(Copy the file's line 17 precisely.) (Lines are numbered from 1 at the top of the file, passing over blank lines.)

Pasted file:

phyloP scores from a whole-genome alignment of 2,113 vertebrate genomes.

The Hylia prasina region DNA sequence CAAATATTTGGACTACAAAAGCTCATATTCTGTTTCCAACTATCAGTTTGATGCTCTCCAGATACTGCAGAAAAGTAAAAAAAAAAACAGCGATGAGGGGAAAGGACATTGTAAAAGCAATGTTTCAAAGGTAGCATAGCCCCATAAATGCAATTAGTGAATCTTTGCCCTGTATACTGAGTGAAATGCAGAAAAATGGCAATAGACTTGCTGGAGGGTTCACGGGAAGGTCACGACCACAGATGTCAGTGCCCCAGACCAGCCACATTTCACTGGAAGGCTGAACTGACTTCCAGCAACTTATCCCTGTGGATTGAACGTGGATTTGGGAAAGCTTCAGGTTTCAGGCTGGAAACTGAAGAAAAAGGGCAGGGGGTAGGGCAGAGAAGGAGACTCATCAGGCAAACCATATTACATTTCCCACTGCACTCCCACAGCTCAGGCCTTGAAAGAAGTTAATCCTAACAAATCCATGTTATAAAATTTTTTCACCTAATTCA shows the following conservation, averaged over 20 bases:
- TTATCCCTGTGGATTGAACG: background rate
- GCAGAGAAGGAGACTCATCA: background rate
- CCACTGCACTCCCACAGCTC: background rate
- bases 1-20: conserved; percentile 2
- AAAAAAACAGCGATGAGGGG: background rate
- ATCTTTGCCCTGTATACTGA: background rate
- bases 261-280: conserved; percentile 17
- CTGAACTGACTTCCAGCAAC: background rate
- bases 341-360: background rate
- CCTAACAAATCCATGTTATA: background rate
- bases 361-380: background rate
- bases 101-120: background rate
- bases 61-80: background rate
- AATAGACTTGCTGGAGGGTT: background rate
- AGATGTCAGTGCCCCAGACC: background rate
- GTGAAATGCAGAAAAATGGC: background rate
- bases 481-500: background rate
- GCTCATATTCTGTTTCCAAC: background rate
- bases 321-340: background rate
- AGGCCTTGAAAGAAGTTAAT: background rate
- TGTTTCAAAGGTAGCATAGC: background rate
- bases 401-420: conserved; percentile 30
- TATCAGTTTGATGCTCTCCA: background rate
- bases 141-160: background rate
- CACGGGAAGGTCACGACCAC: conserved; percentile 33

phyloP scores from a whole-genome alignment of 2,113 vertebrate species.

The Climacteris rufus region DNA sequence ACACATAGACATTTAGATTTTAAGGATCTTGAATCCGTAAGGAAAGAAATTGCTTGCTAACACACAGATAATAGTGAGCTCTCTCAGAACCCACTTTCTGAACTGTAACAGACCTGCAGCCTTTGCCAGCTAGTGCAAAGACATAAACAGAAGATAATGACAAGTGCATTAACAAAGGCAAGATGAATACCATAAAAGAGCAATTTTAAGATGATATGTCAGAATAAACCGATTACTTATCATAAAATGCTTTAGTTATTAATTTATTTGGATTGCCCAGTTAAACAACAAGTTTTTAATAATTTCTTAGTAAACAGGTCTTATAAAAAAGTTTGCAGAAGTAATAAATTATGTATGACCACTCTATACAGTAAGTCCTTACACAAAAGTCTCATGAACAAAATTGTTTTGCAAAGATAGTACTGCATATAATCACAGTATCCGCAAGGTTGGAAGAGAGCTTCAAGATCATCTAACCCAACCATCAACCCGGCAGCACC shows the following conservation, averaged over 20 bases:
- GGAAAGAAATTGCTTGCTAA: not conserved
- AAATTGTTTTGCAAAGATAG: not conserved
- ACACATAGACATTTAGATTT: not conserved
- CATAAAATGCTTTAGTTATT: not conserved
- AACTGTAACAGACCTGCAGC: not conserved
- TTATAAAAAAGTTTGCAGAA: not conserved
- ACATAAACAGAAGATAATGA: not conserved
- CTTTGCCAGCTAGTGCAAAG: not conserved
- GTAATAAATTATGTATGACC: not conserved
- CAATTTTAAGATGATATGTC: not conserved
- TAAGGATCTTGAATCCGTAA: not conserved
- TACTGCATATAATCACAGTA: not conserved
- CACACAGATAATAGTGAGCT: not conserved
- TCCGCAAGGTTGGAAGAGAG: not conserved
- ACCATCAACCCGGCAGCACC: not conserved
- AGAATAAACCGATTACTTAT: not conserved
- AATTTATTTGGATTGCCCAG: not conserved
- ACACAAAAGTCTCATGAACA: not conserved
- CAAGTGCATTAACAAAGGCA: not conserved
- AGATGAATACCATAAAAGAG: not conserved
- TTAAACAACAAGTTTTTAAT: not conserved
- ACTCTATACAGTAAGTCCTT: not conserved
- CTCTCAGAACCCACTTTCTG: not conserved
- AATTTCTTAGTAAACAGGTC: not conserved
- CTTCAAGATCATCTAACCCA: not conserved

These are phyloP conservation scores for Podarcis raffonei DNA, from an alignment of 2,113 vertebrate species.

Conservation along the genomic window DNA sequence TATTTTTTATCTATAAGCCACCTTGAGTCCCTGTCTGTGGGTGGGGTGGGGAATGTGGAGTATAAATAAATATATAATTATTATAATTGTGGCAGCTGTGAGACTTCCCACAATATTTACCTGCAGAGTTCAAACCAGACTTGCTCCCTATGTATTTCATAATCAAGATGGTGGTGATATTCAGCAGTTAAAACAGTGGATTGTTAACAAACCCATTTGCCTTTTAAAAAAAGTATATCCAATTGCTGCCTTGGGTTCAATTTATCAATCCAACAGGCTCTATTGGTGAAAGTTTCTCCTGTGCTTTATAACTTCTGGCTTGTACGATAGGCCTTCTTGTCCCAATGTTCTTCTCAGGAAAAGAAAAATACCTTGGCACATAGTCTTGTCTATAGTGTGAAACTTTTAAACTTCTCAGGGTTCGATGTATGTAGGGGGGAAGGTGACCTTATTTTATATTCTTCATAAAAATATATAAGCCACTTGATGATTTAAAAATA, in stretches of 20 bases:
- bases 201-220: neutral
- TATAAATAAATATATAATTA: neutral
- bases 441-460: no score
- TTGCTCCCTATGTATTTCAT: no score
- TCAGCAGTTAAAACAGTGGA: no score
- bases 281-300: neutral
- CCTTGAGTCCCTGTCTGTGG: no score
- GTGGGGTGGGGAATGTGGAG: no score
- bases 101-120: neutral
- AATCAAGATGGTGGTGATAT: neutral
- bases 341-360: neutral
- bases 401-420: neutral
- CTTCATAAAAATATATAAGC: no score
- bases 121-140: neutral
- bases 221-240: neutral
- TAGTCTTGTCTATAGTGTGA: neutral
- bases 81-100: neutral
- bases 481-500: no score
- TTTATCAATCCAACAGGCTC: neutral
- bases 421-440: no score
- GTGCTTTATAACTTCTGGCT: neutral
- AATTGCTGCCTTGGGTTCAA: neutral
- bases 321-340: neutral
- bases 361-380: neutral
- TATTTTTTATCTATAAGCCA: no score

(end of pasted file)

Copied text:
- AGATGTCAGTGCCCCAGACC: background rate